The OIG’s Office of Healthcare Inspections (OHI) reviewed a total of 294 facility consults for 215 individual patients who had open consult requests at the time of their deaths, or had consults discontinued after the date of their deaths. In addition, OHI reviewed nine deceased patients’ records with nine discontinued consults from a list of discontinued vascular consults provided by the complainant. Of the 215 individual patients’ records reviewed, OHI determined that untimely care from PVAHCS may have contributed to the death of 1 patient. OHI also determined that the records reviewed of the remaining patients indicated the patient had not died because they did not receive the requested consult in a timely fashion before they died. We did not substantiate that the facility was having non clinical staff discontinue consults for vascular patients to hide the fact that a patient died while waiting for care. In regard to the consults reviewed of patients who died while they had open consults, we found that PVAHCS closed these consults because VHA and PVAHCS business rules and policy both required that a consult be discontinued if the patient is deceased. However, facility staff did not consistently comply with this policy and some consults remained open long after patients’ deaths.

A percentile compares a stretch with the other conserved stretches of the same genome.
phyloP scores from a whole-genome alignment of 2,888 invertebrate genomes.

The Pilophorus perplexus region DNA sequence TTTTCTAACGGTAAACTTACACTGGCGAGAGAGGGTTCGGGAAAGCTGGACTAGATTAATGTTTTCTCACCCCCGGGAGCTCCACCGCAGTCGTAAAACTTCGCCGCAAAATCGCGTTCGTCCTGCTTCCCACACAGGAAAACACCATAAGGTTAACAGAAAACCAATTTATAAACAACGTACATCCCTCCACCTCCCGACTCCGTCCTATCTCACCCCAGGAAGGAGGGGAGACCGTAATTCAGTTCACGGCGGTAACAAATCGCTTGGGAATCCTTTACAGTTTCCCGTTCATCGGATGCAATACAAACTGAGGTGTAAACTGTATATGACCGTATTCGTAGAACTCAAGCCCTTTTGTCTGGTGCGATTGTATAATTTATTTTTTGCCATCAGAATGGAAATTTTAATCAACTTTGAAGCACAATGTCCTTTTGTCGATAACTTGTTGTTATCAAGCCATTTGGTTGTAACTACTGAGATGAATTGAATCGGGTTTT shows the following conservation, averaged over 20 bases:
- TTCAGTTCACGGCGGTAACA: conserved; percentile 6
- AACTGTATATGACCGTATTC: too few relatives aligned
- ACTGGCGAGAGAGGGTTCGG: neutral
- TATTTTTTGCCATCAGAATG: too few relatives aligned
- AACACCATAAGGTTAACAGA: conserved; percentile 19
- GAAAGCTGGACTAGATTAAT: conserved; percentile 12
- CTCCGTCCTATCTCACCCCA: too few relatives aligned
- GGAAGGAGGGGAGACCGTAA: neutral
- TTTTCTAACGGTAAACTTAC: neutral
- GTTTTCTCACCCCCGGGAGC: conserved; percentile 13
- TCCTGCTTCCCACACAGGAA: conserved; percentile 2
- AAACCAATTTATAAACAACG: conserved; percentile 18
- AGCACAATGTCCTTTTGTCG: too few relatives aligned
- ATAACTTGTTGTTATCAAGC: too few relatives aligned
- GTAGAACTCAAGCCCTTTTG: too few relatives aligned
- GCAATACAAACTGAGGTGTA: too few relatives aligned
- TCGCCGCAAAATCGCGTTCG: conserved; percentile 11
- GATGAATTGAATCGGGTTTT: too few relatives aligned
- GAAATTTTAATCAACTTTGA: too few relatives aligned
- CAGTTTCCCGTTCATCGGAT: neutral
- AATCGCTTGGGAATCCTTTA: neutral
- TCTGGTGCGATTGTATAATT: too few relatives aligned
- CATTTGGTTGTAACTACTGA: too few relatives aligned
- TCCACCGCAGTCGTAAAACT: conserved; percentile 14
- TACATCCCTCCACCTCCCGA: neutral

We determined that, as of August 12, 2015, more than 22,000 individual patients had 34,769 open consults at PVAHCS. The total open consults included all categories, statuses, and ages of consults. Of all the open consults at that time, about 4,800 patients had nearly 5,500 consults for appointments within PVAHCS that exceeded 30 days from their clinically indicated appointment date. In addition, more than 10,000 patients had nearly 12,000 community care consults exceeding 30 days. Consults for care in the community included traditional non VA care and Choice. The remaining approximately 17,000 open consults were for prosthetics, administrative purposes, and/or did not exceed 30 days. VHA does not require staff to complete prosthetics consults immediately. We substantiated that one patient waited in excess of 300 days for vascular care. A patient received vascular care in October 2015 following a consult request from a clinician in Vascular Surgery in June 2013. As of August 12, 2015, we identified 13 open consults of patients waiting for Vascular Lab more than 30 days beyond the clinically indicated date of the provider, ranging from 32 to 157 days. We also found that the PVAHCS Vascular Service staff did not properly link clinicians’ notes for the completed appointments to the corresponding consults, which meant consults remained open even though the patient received the care. During the past two years, the OIG has reviewed a myriad of allegations at PVAHCS and issued six reports involving policy, access to care, scheduling and canceling of appointments, staffing, and consult management. Although VHA has made efforts to improve the care provided at PVAHCS, these issues remain. This report contains 14 recommendations. The Under Secretary for Health concurred with the recommendation to update VHA’s consult policy, and VHA published a new directive on August 23, 2016. The VISN 22 Director also concurred with the remaining recommendations to improve consult management at PVAHCS and submitted acceptable corrective action plans.